12 Years A Slave filmmaker Steve McQueen has said that the BAFTA Awards are in danger of becoming “irrelevant, redundant and of no interest or importance” unless the organization addresses the lack of diversity in its nominations.
Last week, BAFTA received criticism for nominating no women in the Best Director field for the seventh year in a row, and an all-white set of acting nominees. The org itself called the problem “frustrating and deeply disappointing” in a letter to its members.
Speaking to UK newspaper The Guardian, McQueen called on BAFTA to tackle the issue.
“After a while you get a bit fed up with it. Because if the BAFTAs are not supporting British talent, if you’re not supporting the people who are making headway in the industry, then I don’t understand what you are there for,” said the filmmaker.
McQueen pointed to the likes of Marianne Jean-Baptiste, Joanna Hogg, Cynthia Erivo, and Daniel Kaluuya who all missed nominations, but also added that it was “not even just British talent, it’s talent in general”, highlighting the likes of Lupita Nyongo’o.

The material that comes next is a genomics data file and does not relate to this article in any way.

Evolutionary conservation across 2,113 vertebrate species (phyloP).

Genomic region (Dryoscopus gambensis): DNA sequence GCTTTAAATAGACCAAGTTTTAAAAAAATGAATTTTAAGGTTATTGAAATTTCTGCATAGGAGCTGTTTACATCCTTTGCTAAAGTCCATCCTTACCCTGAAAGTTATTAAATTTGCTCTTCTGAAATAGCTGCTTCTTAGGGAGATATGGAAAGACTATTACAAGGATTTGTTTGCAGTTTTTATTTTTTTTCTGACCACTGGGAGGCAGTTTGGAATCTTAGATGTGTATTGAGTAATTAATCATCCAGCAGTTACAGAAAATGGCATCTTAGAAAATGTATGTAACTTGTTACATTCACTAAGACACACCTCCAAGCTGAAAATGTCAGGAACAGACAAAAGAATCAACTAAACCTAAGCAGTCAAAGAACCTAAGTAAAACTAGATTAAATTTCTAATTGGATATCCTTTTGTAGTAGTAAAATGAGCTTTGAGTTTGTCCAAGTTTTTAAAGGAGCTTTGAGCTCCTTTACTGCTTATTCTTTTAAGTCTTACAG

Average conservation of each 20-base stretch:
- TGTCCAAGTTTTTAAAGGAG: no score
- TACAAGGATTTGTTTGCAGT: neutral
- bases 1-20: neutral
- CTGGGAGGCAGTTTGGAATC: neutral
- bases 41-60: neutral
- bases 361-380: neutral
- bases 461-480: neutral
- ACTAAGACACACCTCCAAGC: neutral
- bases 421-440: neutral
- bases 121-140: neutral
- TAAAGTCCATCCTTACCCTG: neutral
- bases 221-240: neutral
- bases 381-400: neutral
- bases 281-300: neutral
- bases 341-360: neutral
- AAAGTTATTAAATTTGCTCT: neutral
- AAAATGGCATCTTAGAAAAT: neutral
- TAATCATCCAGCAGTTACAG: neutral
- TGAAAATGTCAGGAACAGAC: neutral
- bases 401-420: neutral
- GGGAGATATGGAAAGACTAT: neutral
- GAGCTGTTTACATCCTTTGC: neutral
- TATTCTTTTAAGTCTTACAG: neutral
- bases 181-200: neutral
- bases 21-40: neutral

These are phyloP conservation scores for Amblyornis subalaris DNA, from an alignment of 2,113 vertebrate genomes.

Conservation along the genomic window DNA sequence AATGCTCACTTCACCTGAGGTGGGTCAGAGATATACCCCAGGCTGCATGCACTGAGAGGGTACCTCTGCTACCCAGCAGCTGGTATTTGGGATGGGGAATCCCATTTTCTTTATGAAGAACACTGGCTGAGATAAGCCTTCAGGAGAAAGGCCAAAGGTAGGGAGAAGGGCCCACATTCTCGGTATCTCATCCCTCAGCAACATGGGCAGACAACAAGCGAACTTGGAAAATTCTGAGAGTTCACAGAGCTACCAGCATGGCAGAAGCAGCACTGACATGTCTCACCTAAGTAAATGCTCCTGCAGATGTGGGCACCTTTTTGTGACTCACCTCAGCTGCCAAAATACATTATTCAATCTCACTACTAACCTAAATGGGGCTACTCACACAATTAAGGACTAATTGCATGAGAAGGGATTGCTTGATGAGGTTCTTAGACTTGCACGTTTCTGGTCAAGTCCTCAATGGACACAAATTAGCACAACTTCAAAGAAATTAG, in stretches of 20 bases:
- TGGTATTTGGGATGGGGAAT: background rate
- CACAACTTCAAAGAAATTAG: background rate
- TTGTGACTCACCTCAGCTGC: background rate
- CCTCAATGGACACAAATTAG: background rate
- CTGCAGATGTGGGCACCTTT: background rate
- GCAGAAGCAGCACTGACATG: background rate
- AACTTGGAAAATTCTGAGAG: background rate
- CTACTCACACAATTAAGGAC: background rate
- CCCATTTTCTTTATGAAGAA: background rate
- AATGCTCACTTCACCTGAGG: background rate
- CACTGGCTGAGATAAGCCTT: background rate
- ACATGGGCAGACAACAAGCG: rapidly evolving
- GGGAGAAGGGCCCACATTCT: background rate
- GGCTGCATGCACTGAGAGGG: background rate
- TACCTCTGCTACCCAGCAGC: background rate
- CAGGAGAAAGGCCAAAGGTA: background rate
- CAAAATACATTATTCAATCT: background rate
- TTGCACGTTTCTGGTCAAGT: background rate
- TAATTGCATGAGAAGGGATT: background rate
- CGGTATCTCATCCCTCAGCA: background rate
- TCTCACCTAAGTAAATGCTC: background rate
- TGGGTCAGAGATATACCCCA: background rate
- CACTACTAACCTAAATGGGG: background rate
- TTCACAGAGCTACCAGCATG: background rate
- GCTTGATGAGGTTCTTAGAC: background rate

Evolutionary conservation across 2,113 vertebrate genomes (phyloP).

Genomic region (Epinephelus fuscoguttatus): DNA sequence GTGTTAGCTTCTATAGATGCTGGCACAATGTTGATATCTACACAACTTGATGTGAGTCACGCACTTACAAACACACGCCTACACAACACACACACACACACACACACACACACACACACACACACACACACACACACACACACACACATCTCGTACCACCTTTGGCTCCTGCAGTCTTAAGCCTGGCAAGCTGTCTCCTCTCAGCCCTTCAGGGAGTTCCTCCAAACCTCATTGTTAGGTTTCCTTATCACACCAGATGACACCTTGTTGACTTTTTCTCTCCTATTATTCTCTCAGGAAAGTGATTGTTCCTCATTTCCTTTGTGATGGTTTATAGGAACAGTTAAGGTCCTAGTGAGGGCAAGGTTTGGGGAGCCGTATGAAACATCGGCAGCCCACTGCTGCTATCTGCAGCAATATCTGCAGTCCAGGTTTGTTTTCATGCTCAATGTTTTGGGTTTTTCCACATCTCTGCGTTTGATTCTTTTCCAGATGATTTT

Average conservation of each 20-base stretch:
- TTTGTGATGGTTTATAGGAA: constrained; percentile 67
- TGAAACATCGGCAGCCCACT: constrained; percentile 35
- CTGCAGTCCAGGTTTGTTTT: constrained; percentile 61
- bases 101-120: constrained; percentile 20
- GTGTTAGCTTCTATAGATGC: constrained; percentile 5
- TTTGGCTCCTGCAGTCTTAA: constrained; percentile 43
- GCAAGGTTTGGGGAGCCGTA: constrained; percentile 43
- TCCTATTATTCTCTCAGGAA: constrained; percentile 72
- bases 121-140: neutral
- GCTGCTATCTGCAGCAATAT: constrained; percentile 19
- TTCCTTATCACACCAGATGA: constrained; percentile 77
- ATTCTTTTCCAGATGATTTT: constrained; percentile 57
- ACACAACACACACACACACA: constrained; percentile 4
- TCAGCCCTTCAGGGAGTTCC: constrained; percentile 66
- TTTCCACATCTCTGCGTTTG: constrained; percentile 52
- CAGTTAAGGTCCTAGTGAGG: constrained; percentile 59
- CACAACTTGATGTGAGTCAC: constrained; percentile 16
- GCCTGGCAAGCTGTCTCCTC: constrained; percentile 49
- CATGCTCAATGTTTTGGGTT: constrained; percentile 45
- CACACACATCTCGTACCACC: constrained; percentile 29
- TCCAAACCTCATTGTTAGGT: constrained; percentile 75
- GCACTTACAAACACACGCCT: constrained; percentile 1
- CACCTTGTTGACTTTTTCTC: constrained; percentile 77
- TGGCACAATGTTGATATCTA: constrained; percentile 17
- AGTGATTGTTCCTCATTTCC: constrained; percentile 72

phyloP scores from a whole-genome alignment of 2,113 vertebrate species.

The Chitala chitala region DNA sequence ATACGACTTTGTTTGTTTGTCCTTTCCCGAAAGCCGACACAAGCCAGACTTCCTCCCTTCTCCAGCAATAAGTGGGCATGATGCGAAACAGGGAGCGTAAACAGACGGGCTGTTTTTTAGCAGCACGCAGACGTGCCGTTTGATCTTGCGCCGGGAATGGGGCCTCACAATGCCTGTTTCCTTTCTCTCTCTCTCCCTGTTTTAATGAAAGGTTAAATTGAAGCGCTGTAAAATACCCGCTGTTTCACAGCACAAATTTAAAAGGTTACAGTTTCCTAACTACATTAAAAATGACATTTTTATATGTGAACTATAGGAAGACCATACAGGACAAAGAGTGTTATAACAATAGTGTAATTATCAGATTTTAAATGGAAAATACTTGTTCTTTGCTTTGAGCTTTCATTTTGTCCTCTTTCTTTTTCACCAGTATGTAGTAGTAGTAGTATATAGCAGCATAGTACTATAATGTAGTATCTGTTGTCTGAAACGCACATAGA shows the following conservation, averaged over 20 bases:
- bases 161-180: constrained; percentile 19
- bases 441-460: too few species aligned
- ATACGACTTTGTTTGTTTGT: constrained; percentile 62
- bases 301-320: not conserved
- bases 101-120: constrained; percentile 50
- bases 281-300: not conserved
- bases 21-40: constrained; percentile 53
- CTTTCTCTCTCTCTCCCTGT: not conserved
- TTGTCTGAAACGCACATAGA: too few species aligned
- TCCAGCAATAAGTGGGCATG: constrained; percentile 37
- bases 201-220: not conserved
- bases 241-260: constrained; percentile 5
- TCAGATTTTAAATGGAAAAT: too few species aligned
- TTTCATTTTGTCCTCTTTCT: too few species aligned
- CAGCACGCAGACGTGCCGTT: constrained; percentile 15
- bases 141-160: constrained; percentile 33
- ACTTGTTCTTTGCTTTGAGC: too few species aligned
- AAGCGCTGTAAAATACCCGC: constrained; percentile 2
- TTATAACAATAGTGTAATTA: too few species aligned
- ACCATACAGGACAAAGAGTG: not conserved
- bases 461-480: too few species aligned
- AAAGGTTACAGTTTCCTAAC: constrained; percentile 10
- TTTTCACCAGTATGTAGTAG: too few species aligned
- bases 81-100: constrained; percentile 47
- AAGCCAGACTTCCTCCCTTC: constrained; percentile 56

He also refuted the suggestion that BAFTA’s lack of diversity was reflective of a wider industry problem, as the org has stated. “When these films are being made to critical acclaim [and] they’re not even being recognized – that’s nonsense,” McQueen said.
“With the BAFTAs, if [filmmakers] are not recognized visually in our culture, well what’s the bloody point? It becomes irrelevant, redundant and of no interest or importance. End of,” he added.
McQueen also said that “black British talent gets very much overlooked” in the UK and suggested that those talents may need to look to the U.S. to get recognition. We’ll see when the Oscar nominations are unveiled today whether the U.S. Academy’s 2020 contenders are a more diverse pool.